The Color of ASAP: Race & Ethnicity in our Network

ASAP is an anti-racist organization. That means we are finding and rooting out racism in our network and the adaptation field. And it means we are prioritizing accessibility and inclusion in ASAP for people who identify as Black, Indigenous, or other person of color (BIPOC). 

We are asking for your support by completing a short surveyThe survey will ask for:

  • Your thoughts on the question and response options that ASAP currently uses to collect race and ethnicity information from members.
  • Your insights on how ASAP should report the racial and ethnic makeup of the membership in a way that’s concise and meaningful to the ASAP mission.

Additionally, if you identify as a Black person, Indigenous person, or other Person of Color, you will have an opportunity to share about your experience in the ASAP network. This will help us do better to ensure that you have a meaningful, useful, and inclusive experience as an ASAP member.

Why does ASAP collect information about members’ race and ethnicity?

ASAP collects information about members’ race and ethnicity to support our efforts to increase the accessibility and inclusivity of our network for people who identify as Black, Indigenous, or other person of color (BIPOC). We need information about race and ethnicity in order to understand people’s experiences and make necessary changes.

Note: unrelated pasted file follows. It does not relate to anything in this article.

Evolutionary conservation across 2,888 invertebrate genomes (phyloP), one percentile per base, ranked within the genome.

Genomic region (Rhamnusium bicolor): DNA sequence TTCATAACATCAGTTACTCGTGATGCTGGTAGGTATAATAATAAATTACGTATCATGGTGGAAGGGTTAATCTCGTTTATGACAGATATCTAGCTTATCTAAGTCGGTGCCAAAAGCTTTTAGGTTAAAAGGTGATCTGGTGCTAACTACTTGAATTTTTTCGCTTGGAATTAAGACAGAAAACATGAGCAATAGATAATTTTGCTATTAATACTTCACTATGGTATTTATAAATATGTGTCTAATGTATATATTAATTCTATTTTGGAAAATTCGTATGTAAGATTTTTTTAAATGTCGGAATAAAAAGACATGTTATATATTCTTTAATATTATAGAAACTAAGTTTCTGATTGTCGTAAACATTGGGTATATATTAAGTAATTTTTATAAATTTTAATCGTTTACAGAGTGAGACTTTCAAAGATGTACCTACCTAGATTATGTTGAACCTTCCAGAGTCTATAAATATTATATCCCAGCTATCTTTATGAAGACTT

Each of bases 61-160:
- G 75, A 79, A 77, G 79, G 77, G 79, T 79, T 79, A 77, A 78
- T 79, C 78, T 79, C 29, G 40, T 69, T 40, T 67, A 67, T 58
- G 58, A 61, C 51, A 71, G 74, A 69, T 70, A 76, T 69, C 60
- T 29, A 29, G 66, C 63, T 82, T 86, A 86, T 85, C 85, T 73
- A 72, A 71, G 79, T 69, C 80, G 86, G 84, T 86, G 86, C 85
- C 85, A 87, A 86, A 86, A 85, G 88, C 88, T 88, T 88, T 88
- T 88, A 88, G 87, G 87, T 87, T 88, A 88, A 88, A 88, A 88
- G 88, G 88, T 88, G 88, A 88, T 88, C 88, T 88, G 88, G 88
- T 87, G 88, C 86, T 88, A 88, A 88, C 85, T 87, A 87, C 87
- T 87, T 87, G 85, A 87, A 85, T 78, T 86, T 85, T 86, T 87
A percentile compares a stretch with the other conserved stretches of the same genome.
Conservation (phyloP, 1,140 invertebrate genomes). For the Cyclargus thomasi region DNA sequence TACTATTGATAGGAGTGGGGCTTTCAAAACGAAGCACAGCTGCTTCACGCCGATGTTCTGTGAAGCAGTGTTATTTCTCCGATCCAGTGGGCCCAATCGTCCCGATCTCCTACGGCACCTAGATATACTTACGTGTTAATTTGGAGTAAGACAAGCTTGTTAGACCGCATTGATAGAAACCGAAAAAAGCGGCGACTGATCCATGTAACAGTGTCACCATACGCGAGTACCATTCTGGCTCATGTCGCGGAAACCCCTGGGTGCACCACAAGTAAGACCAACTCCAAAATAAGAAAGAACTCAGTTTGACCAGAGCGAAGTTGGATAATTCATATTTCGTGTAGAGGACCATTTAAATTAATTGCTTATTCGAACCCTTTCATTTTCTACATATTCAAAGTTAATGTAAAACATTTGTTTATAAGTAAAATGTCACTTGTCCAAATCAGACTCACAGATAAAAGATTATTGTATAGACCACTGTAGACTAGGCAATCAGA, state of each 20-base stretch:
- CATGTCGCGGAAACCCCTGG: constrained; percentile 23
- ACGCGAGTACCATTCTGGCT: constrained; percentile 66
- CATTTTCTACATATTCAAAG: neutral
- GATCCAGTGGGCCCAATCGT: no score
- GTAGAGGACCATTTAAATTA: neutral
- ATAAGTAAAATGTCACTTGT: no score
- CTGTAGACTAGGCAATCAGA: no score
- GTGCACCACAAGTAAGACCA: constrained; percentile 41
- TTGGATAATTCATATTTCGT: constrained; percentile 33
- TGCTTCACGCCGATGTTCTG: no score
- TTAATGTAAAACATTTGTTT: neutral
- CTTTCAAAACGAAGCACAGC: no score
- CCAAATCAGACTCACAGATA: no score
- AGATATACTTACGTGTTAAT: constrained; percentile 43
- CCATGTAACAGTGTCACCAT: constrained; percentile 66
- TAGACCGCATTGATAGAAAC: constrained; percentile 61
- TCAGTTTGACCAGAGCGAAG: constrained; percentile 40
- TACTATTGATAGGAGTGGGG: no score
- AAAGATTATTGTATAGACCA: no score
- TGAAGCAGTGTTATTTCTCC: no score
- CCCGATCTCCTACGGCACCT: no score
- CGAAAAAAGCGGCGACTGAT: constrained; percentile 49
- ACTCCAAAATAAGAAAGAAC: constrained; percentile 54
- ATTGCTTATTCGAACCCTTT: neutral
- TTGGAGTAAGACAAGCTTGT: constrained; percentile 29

We are focusing on race and ethnicity for two reasons:

  1. BIPOC individuals and communities are at the forefront of adaptation. They have been innovatively adapting to climate change and related issues for a long time. They are also affected first and worst by climate change due to widespread discrimination, promoted by histories of colonialism, white supremacy, domination of nature, and economic exploitation.  We want the racial/ethnic makeup of ASAP membership to be representative of the broader community of people who are — or could be — doing adaptation work.
  2. Members of ASAP have access to capacity-building resources that help them become effective adaptation professionals as well as advance their careers. We want all folks doing adaptation work to have access to those resources. 

Right now, the majority of our members identify as White, so we are not representing the full community of people doing adaptation work or reaching them with ASAP resources. We want to improve.  

ASAP calls out the specific categories of Black, Indigenous, and People of Color to acknowledge two truths:

  1. People of color in all racial and ethnic groups experience discrimination based on their race or ethnicity that translates to unequal access to opportunities such as formal education and awareness of or inclusion in specific social-professional spaces. This may correlate with a lower probability of becoming aware of, and being able to access, the benefits of ASAP membership. 
  2. ASAP is centered in North America, and within that it is centered in the United States. North America, and especially the United States, has perpetrated severe, longstanding injustices specifically against Black people and Indigenous peoples that have resulted in even less access to opportunity and even greater susceptibility to the impacts of climate change.

Learn More: Read ASAP’s Justice, Equity, Diversity, and Inclusion Statement